9 benefits of becoming an executive coach during retirement years
Retirement isn’t what it used to be. With advances in technology and healthcare, most people still have much to offer society well beyond their 60s. And if you’ve spent decades in the business world leading companies and teams, this is especially true. Your wisdom and experience are not only of high value to today’s CEOs and business leaders, they are in high demand.
If you’re a former business leader looking for your next best step forward, consider these 9 benefits of becoming an executive coach:
1. You have the opportunity to “stay in the game.”
You have spent your career building relationships, staying informed and making decisions. It’s been exciting and rewarding — and you don’t want to give it up. As an executive coach, you don’t have to. You’re connecting with clients who are sharing their challenges and opportunities; you’re staying current with business trends and best practices; and you’re sharing your experiences and expertise to help your client leaders make better decisions. You’re in the thick of it, staying current and relevant.
2. You get to offer your expertise in a new way.
For many years and even decades, you were the one carrying all of the weight on your shoulders as a business leader. You’ve had to make some tough calls and big decisions. You likely experienced many victories and failures along the way. As an executive coach, you can share those hard-won lessons and learnings. You get to be the person you wished you had advising you throughout your career. You get to bring all of your knowledge to bear to help other leaders succeed. For many business leaders, that is a deeply fulfilling role to play.
3. You play a part in elevating leaders to become the best version of themselves.
As an executive coach, you work with clients who are committed to being better leaders who get better results. You help them set the bar for what success means to them. You hold them accountable for their goals with deadlines and action steps. You’re a sounding board to help them clarify their thinking, and you’re a support system when they get stuck. You play a vital role in their personal and professional development, paving the way for their growth and expansion.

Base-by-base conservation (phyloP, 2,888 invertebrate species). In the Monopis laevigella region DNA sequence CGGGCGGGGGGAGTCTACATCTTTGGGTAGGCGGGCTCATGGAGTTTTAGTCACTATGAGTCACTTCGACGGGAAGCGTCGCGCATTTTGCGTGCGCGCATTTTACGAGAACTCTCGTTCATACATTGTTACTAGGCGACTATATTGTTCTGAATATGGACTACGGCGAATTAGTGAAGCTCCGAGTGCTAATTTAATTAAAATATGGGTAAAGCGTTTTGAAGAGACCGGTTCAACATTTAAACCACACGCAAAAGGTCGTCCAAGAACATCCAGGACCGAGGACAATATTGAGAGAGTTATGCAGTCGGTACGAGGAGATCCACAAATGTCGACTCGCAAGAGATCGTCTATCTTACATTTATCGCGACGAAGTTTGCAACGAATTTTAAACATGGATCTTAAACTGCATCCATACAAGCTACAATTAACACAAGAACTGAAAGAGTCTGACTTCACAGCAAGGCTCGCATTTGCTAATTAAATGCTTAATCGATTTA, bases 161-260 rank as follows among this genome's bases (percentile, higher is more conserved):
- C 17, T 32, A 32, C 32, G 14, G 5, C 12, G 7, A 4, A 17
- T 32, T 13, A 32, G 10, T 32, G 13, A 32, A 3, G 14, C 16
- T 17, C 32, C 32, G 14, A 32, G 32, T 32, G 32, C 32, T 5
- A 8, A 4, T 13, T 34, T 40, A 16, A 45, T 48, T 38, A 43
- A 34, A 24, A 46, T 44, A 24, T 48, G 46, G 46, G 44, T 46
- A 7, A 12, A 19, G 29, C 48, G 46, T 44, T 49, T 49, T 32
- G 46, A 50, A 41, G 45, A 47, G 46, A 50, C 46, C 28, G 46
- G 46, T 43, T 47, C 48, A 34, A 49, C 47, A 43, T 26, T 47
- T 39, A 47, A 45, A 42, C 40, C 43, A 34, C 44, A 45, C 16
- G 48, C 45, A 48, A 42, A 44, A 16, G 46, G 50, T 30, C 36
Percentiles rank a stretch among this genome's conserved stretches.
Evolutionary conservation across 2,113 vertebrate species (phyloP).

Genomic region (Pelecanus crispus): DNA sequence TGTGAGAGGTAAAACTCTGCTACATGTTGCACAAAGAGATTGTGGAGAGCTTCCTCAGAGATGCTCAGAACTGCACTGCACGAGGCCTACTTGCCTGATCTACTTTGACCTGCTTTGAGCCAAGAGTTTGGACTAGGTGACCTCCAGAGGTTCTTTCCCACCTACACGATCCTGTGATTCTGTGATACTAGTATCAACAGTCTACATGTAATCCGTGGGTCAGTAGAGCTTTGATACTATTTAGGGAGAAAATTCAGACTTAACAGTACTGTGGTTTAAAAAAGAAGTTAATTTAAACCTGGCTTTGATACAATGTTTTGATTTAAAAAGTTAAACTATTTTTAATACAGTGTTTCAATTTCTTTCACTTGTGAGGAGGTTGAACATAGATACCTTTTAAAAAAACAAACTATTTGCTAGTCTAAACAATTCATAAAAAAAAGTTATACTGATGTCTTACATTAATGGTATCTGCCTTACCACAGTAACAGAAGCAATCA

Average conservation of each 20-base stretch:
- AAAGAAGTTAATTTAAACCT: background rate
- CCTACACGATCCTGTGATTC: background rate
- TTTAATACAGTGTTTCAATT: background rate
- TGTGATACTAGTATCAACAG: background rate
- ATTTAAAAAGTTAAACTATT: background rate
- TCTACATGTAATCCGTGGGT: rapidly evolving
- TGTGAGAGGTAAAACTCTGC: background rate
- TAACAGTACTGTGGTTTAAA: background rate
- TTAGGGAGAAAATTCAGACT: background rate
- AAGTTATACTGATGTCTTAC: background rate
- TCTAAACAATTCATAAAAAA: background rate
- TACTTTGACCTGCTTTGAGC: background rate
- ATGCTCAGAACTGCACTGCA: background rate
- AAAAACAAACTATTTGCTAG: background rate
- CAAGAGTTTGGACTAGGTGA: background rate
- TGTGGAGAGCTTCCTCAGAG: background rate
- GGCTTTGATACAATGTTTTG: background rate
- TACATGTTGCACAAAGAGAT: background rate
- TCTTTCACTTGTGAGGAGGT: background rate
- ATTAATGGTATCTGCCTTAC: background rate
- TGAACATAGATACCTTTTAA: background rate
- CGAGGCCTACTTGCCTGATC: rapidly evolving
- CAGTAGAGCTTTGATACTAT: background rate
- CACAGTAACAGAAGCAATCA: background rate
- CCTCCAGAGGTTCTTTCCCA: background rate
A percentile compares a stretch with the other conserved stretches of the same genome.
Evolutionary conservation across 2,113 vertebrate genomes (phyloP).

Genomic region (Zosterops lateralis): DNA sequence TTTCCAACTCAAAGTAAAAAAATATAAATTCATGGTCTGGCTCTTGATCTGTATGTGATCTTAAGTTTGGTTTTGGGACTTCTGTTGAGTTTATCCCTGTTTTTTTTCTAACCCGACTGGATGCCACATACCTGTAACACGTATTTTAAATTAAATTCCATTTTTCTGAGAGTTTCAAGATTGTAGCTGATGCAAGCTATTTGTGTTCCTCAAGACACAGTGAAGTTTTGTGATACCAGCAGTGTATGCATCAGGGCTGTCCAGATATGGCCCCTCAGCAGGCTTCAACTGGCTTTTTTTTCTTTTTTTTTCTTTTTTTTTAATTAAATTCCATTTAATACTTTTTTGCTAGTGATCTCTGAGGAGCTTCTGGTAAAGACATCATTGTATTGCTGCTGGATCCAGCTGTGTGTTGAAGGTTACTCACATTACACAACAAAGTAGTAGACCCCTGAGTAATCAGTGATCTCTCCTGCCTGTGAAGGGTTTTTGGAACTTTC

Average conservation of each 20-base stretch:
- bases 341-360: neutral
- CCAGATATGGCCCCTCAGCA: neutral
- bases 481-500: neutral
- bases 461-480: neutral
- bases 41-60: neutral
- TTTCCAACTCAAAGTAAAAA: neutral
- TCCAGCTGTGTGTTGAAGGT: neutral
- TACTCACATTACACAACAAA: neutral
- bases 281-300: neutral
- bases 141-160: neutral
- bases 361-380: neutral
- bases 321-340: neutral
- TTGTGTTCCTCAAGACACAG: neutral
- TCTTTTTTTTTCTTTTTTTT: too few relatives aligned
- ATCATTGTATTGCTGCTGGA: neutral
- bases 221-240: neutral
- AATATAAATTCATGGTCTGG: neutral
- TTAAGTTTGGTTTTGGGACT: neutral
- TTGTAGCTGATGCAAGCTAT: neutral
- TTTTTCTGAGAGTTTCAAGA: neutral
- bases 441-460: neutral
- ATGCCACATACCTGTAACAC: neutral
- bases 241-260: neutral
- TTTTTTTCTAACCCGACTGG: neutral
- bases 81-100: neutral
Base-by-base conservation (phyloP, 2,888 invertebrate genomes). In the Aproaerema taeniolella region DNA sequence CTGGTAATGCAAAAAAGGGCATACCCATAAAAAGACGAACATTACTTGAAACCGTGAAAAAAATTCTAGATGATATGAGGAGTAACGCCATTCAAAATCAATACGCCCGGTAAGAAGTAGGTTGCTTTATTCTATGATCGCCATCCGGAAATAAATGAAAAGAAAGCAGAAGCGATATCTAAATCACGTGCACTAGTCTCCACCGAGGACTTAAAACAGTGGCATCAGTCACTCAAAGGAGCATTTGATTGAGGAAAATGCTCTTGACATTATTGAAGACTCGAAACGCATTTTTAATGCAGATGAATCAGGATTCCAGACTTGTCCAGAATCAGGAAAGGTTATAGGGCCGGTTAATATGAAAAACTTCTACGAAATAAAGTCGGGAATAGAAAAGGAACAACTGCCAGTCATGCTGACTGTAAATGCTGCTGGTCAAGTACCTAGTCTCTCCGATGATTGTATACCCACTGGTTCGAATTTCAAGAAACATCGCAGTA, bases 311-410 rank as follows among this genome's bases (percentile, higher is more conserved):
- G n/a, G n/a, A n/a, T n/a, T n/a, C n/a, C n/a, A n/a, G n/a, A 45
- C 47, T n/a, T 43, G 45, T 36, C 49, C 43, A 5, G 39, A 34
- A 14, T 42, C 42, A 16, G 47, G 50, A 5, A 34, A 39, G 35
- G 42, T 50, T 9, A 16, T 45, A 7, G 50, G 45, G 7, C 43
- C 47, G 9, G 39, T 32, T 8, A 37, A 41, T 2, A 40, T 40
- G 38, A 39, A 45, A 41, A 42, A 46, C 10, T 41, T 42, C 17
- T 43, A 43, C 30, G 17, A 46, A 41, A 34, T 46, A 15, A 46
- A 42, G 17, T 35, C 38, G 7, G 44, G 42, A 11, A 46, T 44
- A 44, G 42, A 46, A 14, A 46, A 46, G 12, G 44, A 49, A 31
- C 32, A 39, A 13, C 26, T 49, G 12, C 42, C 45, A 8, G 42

4. You make a positive difference for the business community in your city.
As an executive coach, you are not just helping one individual, you are impacting whole companies, the communities they operate in, the people they serve, and beyond. It’s a ripple effect that helps to raise the quality of life for each person your client’s success touches.
Robert Powell, a former business leader who has been serving as a Vistage Chair since 2014, observes how his city has been impacted by the growing success of local business leaders who receive executive coaching:
5. You can earn a stable income in your retirement years.
Executive coaching can offer a consistent new revenue stream. How much you earn depends on how many clients you’re able to serve, your overhead costs (such as office space and advertising for leads) and how much you charge. You can go it alone as a private consultant or you can partner with an established executive coaching organization, such as Vistage.
6. Your coaching practice would offer a flexible schedule and lifestyle.
Being an executive coach is like running your own business. You’re in charge of your schedule, your vacation time and your client load. You can grow your practice as much or as little as you’d like to suit your lifestyle.
7. You continue to learn and grow.
What do Bill Gates, Elon Musk and Warren Buffet have in common? Aside from their riches and years of success, all are committed to reading and continuously learning. Like these iconic leaders, executive coaches never stop learning. They stay at the top of their game and continue learning more about current business trends, how to help leaders tackle issues, and develop their own abilities as a coach.
8. You can infuse purpose into your retirement years.
Many retiring executives are reconsidering a simple life of leisure as the ideal picture of their retirement and are instead searching for ways to infuse purpose into their next act. How much you put into it is what you will get out of it. Rick Schleufer, a former business leader and longtime Vistage Chair, explains it like this: “For somebody who’s thinking about becoming a Chair (executive coach), I would invite them to consider whether they’re at that point in their life, where they’re ready to move from a life of success to a life of significance.”
9. You can achieve the capstone of your career by being an executive coach.
What better way to round-out your career by guiding current executive leaders who are where you used to be? Many former business leaders call their role as executive coach the “capstone of their career” and a big part of their legacy. The rich experiences that come with executive coaching can enhance your years in retirement.
Is executive coaching right for you?
Your retirement years can be the most fulfilling years of your life, especially if you’re engaged in activities you truly love. If working with leaders in a profound way resonates with you and feels like a viable option at this point in your life, explore more about executive coaching.